The positive role and many contributions of SEV were recognized by senior Metrolinx, TTC and City officials, as well as City Councillors and Ontario Cabinet Ministers. SEV was recognized in a January 2010 City report - “Getting It Right” - that supported our view about the St. Clair West transit fiasco and commended the new approach being employed for planning the Sheppard East LRT, with on-going SEV BIA participation.
Throughout this period, SEV Board members were frequently interviewed and quoted in newspaper and other media – helping to build awareness of the SEV area, on behalf of its members and nearby residents.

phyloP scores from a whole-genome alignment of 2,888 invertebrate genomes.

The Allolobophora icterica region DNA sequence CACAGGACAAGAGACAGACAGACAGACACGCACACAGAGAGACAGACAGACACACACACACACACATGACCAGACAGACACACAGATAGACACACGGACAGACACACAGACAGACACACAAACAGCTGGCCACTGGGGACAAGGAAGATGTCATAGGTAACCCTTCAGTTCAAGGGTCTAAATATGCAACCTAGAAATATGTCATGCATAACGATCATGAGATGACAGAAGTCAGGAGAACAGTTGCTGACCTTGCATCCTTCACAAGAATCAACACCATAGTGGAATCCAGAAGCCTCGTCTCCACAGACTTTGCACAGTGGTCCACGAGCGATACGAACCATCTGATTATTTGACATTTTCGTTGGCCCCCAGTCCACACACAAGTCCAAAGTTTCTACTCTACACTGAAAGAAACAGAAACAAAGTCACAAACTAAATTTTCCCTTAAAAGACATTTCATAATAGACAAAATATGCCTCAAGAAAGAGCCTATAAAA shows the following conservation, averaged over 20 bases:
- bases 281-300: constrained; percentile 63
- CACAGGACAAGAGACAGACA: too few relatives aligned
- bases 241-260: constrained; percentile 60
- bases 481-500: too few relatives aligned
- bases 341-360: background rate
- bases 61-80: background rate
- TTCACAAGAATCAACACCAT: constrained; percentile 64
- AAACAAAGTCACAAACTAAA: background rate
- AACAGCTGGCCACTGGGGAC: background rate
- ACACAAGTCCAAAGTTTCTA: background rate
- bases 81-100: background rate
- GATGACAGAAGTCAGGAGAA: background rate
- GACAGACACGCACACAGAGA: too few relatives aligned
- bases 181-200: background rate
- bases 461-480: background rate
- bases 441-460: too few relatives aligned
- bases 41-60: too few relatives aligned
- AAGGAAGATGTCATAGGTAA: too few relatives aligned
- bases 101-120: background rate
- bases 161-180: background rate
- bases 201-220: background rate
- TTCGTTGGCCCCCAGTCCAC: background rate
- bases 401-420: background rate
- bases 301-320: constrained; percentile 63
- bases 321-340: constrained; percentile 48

Our Focus Has Shifted Again
In December of 2010, the City announced that it no longer wanted the proposed Sheppard East LRT service - confirmed in their April 2011 agreement with Metrolinx.Â
SEV’s focus has been returning to plans and activities that will increase awareness of the businesses and professionals in our area – as well as its improving its appeal to shoppers.
Sheppard East Village businesses and professionals look forward to welcoming you to our shopping area – and providing the goods and services that you need.